Since I worked on and with bamboo for more than two years, my friend used to call me ‘bamboo man,’ however, there are guys like Ghani Zaman who has been acknowledged as ‘Bamboo Man’ for his enormous bamboo related works. Moreover, my contribution and experience doesn’t deserve the ‘bamboo man’ title. Instead, ‘bambu-sapiens’ feels more suitable…hehe…

Field work was never a burden when you have a friend who always stood by your side be it storm or rain! Kudos to a research colleague, Dr. B. Malsawmkima

Dec. 2, 2014

Another months passed; finally Dec. 2, 2014 was the day I stood for the bamboo, defending the bamboo and proclaim that “Bamboo is the answer!” After a few sets of questions being answered, a round of applause and an acknowledgement from my Supervisor sealed the day.  Handshake and light refreshment followed.

Meanwhile at home, on the same day, there was a news of a new born baby girl; another member in the family. She is the third child and first daughter of my elder brother. How joyful it was! Its the Lord doing.

Happy birthday to Lalrinfeli (Fel-feli)

The Acknowledgment

In my thesis, I wrote the following few lines, acknowledging those that made me the bambu-sapiens:

I expressed my heartfelt gratitude to my supervisor Prof. S.K. Tripathi for his never ending encouragement, guidance and advice. Without him, this research work will never be completed. I am also thankful to my co-supervisor Dr. F Lalnunmawia, a wonderful counselor, who is always ready for me.

I thanked Prof. U.K. Sahoo, the Head of Department of Forestry and other faculty members of the department for their constant support.
Several personnel, who helped me in locating the potential study sites and arranging the necessary protocol for performing the on field experiments and collection of samples, especially Pi Chhawni of Mausen and Pu Patrick Z, the then Village Council President of Chhingchhip Mualpui, are instrumental in the completion of this work, I shall never forget them.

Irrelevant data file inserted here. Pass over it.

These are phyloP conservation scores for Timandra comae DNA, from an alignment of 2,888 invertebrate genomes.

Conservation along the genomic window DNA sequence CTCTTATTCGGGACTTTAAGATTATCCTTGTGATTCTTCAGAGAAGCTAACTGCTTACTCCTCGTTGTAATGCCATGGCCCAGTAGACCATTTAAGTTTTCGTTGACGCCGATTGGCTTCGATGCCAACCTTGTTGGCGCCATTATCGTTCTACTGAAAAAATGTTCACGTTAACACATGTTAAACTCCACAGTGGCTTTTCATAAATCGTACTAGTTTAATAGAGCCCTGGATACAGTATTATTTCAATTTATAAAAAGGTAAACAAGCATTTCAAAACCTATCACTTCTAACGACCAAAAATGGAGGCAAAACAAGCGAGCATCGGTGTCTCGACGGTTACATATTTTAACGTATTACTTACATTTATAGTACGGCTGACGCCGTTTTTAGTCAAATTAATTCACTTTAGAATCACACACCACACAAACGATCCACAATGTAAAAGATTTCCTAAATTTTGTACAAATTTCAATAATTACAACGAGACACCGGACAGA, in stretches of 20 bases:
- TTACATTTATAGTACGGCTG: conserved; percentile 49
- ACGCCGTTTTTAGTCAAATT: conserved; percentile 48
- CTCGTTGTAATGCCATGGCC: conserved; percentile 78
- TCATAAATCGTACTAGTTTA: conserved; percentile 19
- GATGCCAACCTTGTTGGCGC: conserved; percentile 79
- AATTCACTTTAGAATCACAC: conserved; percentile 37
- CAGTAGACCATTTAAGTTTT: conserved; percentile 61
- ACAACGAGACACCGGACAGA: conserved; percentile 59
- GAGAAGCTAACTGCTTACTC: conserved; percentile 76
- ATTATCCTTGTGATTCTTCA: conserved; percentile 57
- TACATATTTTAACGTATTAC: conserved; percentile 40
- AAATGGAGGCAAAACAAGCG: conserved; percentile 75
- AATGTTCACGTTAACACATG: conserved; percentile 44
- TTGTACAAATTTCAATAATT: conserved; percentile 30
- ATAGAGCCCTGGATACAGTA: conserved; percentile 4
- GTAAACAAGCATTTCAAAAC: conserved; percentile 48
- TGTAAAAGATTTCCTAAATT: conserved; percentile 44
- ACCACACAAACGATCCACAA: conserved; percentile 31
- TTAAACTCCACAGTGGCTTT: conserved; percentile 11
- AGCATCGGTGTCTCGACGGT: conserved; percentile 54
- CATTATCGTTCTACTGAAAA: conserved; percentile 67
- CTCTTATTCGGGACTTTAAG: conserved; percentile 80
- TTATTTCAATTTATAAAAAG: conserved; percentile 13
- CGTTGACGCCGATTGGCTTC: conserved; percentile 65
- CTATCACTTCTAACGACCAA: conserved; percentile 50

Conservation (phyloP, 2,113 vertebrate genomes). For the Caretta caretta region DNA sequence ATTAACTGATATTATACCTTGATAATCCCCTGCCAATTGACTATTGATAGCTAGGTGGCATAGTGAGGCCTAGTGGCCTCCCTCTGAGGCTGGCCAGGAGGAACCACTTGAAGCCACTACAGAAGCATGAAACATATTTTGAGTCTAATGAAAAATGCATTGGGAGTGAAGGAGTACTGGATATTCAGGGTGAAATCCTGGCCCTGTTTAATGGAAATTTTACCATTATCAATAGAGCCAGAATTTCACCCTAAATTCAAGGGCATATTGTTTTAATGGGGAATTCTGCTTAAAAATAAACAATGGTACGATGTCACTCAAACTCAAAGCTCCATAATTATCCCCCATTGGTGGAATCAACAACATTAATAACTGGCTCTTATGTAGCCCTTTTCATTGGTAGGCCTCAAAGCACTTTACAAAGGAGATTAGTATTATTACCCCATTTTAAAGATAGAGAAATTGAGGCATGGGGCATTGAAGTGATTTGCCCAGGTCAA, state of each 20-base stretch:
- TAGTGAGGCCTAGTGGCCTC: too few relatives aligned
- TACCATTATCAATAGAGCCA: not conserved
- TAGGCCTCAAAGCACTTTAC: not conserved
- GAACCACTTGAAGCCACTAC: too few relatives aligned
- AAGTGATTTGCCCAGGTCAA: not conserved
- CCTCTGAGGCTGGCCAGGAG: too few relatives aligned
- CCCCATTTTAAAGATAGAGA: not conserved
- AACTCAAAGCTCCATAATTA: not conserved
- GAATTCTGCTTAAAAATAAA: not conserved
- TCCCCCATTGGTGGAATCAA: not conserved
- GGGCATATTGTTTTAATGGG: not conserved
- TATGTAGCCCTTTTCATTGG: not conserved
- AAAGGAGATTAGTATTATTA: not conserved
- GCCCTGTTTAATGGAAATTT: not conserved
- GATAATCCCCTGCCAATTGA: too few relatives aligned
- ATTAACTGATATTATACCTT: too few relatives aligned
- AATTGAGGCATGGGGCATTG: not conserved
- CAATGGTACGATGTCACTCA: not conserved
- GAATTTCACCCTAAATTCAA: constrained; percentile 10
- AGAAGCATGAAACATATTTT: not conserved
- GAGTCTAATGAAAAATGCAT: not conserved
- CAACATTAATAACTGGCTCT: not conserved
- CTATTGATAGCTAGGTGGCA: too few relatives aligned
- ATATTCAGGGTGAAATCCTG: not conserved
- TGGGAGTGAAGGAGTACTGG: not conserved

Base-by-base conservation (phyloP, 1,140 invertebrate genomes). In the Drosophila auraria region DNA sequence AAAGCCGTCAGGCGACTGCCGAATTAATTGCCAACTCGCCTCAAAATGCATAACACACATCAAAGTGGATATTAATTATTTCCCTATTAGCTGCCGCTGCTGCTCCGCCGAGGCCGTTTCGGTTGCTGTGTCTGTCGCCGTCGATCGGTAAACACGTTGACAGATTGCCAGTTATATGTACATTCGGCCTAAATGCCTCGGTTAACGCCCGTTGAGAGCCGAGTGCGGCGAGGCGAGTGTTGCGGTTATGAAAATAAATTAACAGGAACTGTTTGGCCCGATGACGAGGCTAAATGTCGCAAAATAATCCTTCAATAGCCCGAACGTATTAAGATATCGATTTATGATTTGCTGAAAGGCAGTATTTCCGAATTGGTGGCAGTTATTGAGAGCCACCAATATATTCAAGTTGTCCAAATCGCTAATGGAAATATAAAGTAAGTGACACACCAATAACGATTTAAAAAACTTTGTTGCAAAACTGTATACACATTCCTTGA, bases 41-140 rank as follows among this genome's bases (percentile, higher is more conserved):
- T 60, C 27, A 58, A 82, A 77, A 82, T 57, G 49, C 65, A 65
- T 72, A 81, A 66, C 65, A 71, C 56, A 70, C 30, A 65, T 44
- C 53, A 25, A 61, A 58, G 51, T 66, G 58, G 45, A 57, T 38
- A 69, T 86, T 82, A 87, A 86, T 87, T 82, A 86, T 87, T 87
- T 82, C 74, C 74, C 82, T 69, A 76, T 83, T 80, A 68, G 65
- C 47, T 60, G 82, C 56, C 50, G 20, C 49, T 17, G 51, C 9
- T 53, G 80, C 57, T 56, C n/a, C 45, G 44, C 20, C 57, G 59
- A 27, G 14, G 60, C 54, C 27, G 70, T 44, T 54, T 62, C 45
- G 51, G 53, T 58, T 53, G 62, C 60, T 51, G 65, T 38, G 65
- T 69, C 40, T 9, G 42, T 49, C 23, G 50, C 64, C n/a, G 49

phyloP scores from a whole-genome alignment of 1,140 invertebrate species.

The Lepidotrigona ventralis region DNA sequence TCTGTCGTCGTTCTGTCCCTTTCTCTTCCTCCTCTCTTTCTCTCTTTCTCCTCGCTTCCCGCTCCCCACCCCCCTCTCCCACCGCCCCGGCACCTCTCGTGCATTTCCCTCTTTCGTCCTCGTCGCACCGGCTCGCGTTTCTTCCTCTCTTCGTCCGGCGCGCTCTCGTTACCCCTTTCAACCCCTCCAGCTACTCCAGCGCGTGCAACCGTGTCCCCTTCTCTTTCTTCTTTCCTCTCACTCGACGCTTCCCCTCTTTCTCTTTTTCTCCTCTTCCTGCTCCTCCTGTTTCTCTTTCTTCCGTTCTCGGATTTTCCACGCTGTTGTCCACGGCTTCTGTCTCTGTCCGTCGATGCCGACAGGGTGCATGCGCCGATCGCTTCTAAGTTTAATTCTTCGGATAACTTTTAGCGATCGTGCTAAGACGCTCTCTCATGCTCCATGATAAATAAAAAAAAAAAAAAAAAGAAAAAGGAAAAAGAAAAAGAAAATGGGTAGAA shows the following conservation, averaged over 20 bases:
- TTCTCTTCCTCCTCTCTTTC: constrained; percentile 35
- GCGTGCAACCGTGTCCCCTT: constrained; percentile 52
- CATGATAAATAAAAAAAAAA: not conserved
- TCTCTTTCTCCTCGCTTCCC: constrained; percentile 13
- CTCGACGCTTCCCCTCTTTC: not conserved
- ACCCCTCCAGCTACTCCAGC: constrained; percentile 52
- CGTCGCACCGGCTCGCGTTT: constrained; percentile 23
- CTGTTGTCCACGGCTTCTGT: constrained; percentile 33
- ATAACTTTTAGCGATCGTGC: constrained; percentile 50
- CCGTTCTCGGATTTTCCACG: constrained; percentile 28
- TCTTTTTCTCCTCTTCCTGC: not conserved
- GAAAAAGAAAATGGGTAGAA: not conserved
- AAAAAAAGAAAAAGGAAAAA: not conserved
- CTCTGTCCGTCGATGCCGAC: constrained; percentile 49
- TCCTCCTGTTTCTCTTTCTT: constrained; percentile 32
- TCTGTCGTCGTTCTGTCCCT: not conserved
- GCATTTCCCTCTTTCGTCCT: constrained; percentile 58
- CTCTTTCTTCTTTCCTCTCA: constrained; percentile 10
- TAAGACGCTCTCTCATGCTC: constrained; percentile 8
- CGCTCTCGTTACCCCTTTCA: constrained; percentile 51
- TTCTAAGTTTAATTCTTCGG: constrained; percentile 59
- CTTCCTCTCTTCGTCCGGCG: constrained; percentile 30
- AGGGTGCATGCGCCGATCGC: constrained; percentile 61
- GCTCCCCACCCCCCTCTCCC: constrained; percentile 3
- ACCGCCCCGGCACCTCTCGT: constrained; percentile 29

Their names are worth mentioning – Mr. B. Malsawm Kima, a research colleague, who always stood by my side, be it storm or rain, another research colleague – Mr. Lalriliana Fanai and Ms Jeeceelee Leishangthem for their tiredless help in the field work, data analysis as well as in the laboratory works. I am much obliged to them.

I am extremely grateful to Dr. H. Lalhlenmawia, Head, Department of Pharmacy, RIPANS, Aizawl and his staff, Dr. Aduha Pachuau, in particular, for their generousity and assistance in the laboratory works.
The staffs of the Central Instrumentation Laboratory, Mizoram University are the backbone in the chemical analyses of my samples, I am thankful to them.

My sincere gratitude goes to Dr. C. Lalrammawia for his support and advice in shaping up my thesis.

The support I received from my parents encouraged me to reach this far. Words could not express my gratitude to my loving parents!

Above all, I thanked God for His merciful blessings which He bestowed upon me. I thanked Him for giving me all of the above and lots more.

April 10, 2015: Xth Convocation of MZU – “By virtue of the power vested in me…I admit you to the degree of…I charge you that ever in your life and conversation you show yourselves worthy of the same”

To this day, I often asked myself “Am I worthy of it…?”

[slightly personal… :D]

4 thoughts on “The Bamboo Chronicles”

  1. Man! You’re so bamboofied and I am charmed. 😀 Interesting read. Chhiar a nuam hle mai. Ron ti zel rawh 😉

  2. A mesmerizing bamboo hero has another hit on his own hands!!!.

    You do really keep me turning all the pages., It is an artistic work…as you bring all your themes together at your crucial moment for a gripping, and logical, finale…
    ..know you for real.😅😅.,, in this dramatic world.